Ajay Gopi greets you with a shy, heart-warming smile. As is usual, the now twenty-year-old is accompanied by his camera – photography is one of his greatest passions. As he happily chats away, one is hardly likely to suspect that he is quietly working to revolutionise Indian farming systems. In fact, Ajay is the founder of “Hands on Agriculture”, which aims to establish aquaponics as a less water-dependent alternative to conventional farming.
His journey began with countering his parents’ explicit will. Ajay recounts that his father wanted to make him an electrician, but he had other ideas. “My wish was to do something new; I wanted to explore the world.”
From childhood, Ajay has always been creative. “I used to make so many things. I used to paint and make things, and I used to go and present that to an audience. When you go to a normal job, you’ll sit 12 hours in office. The same process every day.”
A vent for creativity
To pursue his passion, Ajay left home and joined Project DEFY, a Makerspace in Bangalore. These spaces allow people to be creative and pursue their own interests. Ajay explains, “DEFY stands for Design Education For Yourself. People can use Makerspace for their work and they also have free education for kids. We have a bunch of laptops with connection to the Internet and various materials. So if children want to learn how to actually make something, they can come to a Makerspace and try their hand.”
Ajay is now the head of Project DEFY in Mangalore, where he works to inspire other young people.
Of farming and aquaponics
Coming from a farming community, Ajay was deeply affected when he became aware of the high suicide rate amongst farmers. “2000 people had died in Karnataka. Farmers are taking loans from rural banks, and they all depend on rain. 90% of farmers in India and all over the world depend on rain. When the rain does not come, the crops fail, it destroys all their harvest. They can’t pay off their loans and take drastic steps.”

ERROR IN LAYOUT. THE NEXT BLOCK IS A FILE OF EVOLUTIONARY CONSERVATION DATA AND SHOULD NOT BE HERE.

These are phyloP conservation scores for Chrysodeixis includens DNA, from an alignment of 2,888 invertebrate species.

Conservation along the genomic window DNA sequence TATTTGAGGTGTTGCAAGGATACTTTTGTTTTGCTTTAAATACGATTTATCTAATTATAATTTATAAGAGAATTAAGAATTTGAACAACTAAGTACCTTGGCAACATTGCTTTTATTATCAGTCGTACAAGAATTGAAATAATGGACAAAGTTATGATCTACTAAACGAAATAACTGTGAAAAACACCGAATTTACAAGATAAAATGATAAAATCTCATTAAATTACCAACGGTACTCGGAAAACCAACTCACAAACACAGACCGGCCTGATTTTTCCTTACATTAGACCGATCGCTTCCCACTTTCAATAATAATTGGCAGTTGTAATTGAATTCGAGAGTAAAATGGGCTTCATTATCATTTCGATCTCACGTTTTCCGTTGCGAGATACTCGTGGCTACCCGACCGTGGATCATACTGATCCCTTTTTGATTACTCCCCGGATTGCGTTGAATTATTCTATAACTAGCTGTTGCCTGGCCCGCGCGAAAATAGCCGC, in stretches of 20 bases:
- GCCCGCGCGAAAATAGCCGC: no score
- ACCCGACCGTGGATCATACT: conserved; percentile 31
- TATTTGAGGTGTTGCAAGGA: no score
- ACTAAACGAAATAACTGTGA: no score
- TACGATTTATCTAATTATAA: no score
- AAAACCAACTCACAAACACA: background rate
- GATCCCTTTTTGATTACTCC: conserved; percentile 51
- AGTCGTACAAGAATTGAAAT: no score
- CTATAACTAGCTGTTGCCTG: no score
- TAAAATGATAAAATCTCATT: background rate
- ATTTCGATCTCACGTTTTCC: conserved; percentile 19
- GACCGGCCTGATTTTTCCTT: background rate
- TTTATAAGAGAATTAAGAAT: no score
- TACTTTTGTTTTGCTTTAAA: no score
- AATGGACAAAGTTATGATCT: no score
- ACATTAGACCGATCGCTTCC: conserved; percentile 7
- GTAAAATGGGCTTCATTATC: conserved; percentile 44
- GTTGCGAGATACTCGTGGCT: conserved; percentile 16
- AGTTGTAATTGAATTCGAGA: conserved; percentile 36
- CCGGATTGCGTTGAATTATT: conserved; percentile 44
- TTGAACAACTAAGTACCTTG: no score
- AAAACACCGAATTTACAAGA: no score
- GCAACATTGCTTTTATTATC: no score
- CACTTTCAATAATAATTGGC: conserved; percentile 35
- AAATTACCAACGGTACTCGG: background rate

This prompted Ajay to take action. “I started searching online, what could I do, how could I solve the water problem? One of my friends is a biologist who had been to visit the US and he saw a new way of farming called aquaponics. He suggested this to me.”
Aquaponic systems grow plants twice as fast and use about 10% of the water that plants would require in normal soil. However, after speaking to several farmers, Ajay realised that they would not accept new methods at face value.
“In agriculture, you need to show results, something that is working well. Otherwise farmers think that you’re telling them stories. But if you show them something which is growing, it makes them think,” he observes.
This realisation led him to consider educating the children of farmers.”If I taught them, they would go and tell their parents about it. So when the kids came to Makerspace in Mangalore, I took their help, and we built a small aquaponics setup. Everything was done using locally available materials, such as bamboo.” The prototype Ajay set up in Mangalore showcases how plants (like lettuce) can be grown in the same space as tilapia fish.
A good start
Ajay’s efforts have begun to bear fruit. “Last month, one of the farmers nearby saw our project. When he saw our system working, he said he would like to set up the same farm, and whether we could help him do that.” Ajay readily agreed.
There is still much convincing left to do, however. Many farmers are still sceptical, and it is a challenge to bring them around and include them in the project.
Ajay now wants to work on eliminating the middleman so that producers can have a direct connection to the consumers of their products, leading to fairer prices. “I want small-scale farmers to connect with a hotel or big management, so that they can directly trade.” He also hopes to help more farmers build their own aquaponics setup.
His work, and the reception of it has boosted Ajay’s confidence. “One journalist wrote about me in a magazine. I sent it immediately to my father and mother, they were so happy about me. And my father showed it to every one of his friends. He is so happy. From childhood I had never been proud of myself but that moment made me proud. I felt I’d done something good.”
Ajay’s passion is evident as he speaks. “I’m very happy that I am doing good for children, people. And myself. I love what I’m doing.” What he has learnt, and continues to pass on to the children he works with at Project DEFY, is that “if you love something, you should just do that.”